This document describes how our developer team works at Agile Codex from the perspective of Agile principles. A developer team includes coder, designer, architect, graphic designer, and tester.
At Agile Codex, developers and customers collaborate closely via online project management tools. We follow the following processes and tools in our development projects:
Tools and Processes
Tools don’t solve your problems; people do. Tools just help. It’s important to choose the right processes to go with your tools and the right ways to use your tools so that they do the most for you.
We evaluate how our tools are helping us, and how they could work better for us. When things aren’t working quite right, we improve our ways of using the tools and occasionally change the tools as well.
In Pair programming, two programmers work together on a single task at one computer with separate monitor and keyboard of each individual. As a pair, they deliver a high quality and ensure a broad perspective on problem solving.
When used effectively, pair programming reduces the overall cost of development and maintenance.
At Agile Codex, we look at each coding and design task to determine if pairing is appropriate, many coding tasks are performed solo. When this happens, the code must pass code review before moving on to QA.
At Agile Codex, we write most of our code in a “test-driven” style. Test-driven development (TDD) means that, before writing a bit of production code that’s required, we’ll first write an automated test that verifies that the code is working correctly. Then we write the code that’s necessary to make the test pass. That whole cycle often takes a minute or less.
Behavior-Driven Development (BDD) is another style of test-driven development that focuses on a different way of performing the tests so that its purpose is clearly related to business outcomes.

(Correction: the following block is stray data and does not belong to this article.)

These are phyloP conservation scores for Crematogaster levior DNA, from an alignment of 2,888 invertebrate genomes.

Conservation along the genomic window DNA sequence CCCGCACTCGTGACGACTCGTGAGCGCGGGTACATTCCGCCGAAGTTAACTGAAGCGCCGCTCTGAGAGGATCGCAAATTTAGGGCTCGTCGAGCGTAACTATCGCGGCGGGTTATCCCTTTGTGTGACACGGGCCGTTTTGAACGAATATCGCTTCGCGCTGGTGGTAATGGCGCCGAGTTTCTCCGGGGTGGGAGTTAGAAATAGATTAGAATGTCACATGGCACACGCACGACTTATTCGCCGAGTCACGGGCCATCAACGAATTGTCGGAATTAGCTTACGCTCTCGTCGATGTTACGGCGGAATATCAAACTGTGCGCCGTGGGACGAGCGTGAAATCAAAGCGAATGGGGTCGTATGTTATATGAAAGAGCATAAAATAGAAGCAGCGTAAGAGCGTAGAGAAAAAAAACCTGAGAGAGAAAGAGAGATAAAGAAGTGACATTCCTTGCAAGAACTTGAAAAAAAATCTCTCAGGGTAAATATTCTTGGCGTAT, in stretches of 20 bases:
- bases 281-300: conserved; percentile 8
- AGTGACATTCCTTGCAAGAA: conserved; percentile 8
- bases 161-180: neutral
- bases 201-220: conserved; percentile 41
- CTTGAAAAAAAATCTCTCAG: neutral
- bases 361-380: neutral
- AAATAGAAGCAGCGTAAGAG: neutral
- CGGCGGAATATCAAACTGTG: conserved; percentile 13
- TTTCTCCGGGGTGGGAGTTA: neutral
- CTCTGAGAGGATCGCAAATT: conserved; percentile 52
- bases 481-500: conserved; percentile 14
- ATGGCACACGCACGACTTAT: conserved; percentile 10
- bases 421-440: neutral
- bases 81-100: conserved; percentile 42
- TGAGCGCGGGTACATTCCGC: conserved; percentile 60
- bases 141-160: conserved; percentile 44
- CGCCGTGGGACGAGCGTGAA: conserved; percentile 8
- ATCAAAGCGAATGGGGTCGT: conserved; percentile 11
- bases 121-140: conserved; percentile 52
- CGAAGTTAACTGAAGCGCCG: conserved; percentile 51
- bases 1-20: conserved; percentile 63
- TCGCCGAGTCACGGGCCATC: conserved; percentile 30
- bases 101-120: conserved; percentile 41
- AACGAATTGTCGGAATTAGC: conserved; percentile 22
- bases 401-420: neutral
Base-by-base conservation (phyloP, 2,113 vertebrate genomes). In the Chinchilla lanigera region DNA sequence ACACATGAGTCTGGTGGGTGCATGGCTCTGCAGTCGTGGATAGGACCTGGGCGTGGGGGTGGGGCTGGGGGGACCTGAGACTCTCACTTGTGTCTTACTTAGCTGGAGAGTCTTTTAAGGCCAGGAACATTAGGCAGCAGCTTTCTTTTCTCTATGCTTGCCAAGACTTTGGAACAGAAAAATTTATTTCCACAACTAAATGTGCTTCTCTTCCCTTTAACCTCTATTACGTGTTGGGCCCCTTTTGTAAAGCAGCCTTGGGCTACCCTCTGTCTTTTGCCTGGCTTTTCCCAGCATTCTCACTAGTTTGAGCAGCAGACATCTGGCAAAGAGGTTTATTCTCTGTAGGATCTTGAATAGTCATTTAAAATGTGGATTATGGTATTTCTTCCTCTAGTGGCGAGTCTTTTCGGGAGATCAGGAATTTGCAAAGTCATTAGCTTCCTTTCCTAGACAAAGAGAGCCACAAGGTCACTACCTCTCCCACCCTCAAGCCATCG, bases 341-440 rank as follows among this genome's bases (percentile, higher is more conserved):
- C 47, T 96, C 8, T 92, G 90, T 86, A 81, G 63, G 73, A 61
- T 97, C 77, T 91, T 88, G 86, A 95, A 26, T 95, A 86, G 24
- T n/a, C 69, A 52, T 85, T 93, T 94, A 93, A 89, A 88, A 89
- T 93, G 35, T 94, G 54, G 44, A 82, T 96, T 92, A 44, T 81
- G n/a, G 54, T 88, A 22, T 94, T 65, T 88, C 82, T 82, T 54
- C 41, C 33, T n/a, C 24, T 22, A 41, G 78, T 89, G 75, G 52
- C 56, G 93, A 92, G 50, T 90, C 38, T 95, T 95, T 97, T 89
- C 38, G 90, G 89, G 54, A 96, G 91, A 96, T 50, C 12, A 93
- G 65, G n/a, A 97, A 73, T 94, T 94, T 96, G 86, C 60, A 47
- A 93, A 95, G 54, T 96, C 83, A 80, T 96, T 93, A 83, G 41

Doing everything of TDD, BDD emphasis on only those behaviors which contribute most directly to these business outcomes.
Although many tasks call for pair programming, it is simply not practical or efficient to pair on every task. When tasks are tackled by a solo developer, their work must always be reviewed by another developer on the team.
Code coverage has many definitions, but it normally represents the percentage of lines (or branches) in a software project that are covered by automated tests. A low score probably means bad code, but a high score doesn’t necessarily mean good code!
At the start of a project, the project team can choose what code coverage standard to enforce. There are many subtleties here: see series of essays and conference talks for a more in-depth discussion of using code coverage on projects.
Distributed Source Control
Agile Codex uses a distributed source control system called Git (GitHub and BitBucket) to store and track source code and other development-related artifacts.
To support collective ownership, we use a concurrent model of version control. We support time travel by storing tools, libraries, documentation, and everything else related to the project in version control and keep the entire project in a single repository.
We avoid long-lived branches, particularly for customized versions; they’ll cripple your ability to deliver on a timely schedule. Instead, we use configuration files and build scripts to support multiple configurations.
We keep the project repository clean. All versions are built and passed with all tests.